$900,000 Tort Claim Against Assessor’s Office Alleges Discrimination, Retaliation


A tort claim filed on May 15 against the Lewis County Assessor’s Office Seeks $900,000 in damages for alleged disability and age discrimination, a hostile work environment and retaliation.

According to the tort claim filed on behalf of Virginia Anne Watson, the incidents took place between July 2014 and February 2015.

“Ms. Watson was discriminated against by Lewis County Assessor Dianne Dorey, who then retaliated against her for filing a (Washington State Human Rights Commission) complaint, all of which culminated in Ms. Watson’s termination in February 2015,” according to the claim.

Dorey said she could not comment on pending litigation, following the advice of her attorney and the county’s risk management department. Contact information for her attorney was not immediately available. 

Watson was diagnosed with multiple sclerosis in 2006, and then in 2011 she received a hip replacement, which affected her balance and gait, according to the tort claim.

In 2007, she shared her diagnosis with Lewis County, and Dorey allegedly requested a “fit-for-duty medical examination.” Dorey later rescinded her request following a union letter that stated the examination would be a violation of the Americans with Disabilities Act “since Ms. Watson had not shown any signs that she could no longer perform her job.”

In August 2014, Dorey required Watson to perform the medical examination because of her observed gait in the office, according to the tort claim. She compiled a packet of information for the doctor, which included a job description and physical demands of the job, among other items. The list was contested by a union representative, who voiced his objections to the existing physical demands chart for the position, according to the tort claim.

Watson filed a WSHRC complaint for disability discrimination in September 2014 for the forced examination and for a written warning she received in July 2014. The warning came as a result of GPS units that were installed in the cars used by the appraisers and showed Watson sat in her car in the field for extended periods of time, routed in an inefficient manner and did not leave business cards at properties.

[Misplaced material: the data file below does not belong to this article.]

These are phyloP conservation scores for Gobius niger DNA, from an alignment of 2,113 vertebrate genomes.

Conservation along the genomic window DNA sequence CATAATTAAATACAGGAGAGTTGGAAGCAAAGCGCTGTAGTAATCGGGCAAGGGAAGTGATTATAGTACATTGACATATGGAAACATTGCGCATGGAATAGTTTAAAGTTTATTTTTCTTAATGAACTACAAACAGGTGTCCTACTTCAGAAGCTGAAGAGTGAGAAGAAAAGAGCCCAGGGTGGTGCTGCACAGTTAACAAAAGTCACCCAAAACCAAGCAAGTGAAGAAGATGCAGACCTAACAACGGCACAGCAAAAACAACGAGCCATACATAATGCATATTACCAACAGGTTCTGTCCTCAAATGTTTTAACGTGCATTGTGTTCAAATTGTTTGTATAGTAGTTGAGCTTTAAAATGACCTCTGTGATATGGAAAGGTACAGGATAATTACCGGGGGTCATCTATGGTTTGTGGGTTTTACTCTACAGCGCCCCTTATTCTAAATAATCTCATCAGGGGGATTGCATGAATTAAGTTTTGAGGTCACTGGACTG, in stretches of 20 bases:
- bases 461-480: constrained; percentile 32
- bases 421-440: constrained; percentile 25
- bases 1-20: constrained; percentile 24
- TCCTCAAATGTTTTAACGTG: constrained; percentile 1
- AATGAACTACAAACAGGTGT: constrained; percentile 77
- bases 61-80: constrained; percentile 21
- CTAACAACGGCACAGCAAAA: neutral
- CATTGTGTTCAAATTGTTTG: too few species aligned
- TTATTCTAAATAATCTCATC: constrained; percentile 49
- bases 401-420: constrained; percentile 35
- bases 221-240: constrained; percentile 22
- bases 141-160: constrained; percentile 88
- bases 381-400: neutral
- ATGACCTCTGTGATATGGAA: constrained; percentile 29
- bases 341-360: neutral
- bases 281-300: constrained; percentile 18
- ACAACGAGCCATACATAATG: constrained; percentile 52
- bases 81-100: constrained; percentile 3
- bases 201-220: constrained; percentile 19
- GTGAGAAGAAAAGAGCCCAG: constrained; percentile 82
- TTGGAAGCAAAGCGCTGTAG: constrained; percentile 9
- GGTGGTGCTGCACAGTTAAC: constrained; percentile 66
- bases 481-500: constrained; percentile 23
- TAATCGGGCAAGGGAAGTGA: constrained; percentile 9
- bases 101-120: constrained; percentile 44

Watson submitted a written rebuttal to the warning that stated she had been performing necessary data entry and research duties while in her car. She said the property she tried to appraise had locked gates and no trespassing signs, which accounted for the inefficient route, and that she did not leave her card at all properties because some were land parcels with no place to do so.

Once Watson completed her medical examination, the doctor’s final report stated she could have difficulties walking on uneven ground and could be at the risk of falling. The report said modifications could be made to some of the activities that would allow Watson to continue in her role.

In November 2014, Watson requested a reasonable accommodation from Lewis County, according to the tort claim, and asked to be assigned to jobs in urban areas and in places where there were fewer hazards such as uneven ground and steps.

She asked that she be allowed to use a cane, and also asked management to understand that she is slower due to her hip replacement and MS.

“Ms. Dorey did not accept this accommodation, screamed at Ms. Watson, and placed her on immediate administrative leave,” Watson claims in the tort claim.

After being placed on administrative leave, Watson filed another WSHRC complaint for retaliation in late November 2014.

The following month, Watson participated in an accomodation analysis and was followed  by a vocational consultant, who shadowed another employee as well. The consultant confirmed Watson performed the same amount of appraisals in the same amount of time, according to the tort claim, but stated “that no accommodation exists that could allow Ms. Watson to safely perform the essential functions of the job.” 

The tort claim states the recommendation that Watson could not perform the essential functions of her job safely even with accommodations was based on Dorey’s “false implication that every appraisal area contains equal hazards, which is fundamentally untrue.”

Following the release of the consultant’s report, Dorey issued Watson a separation agreement and release, which Watson did not accept.

Watson worked for Lewis County for over 27 years, with 17 of those years as an appraiser in the Assessor’s Office.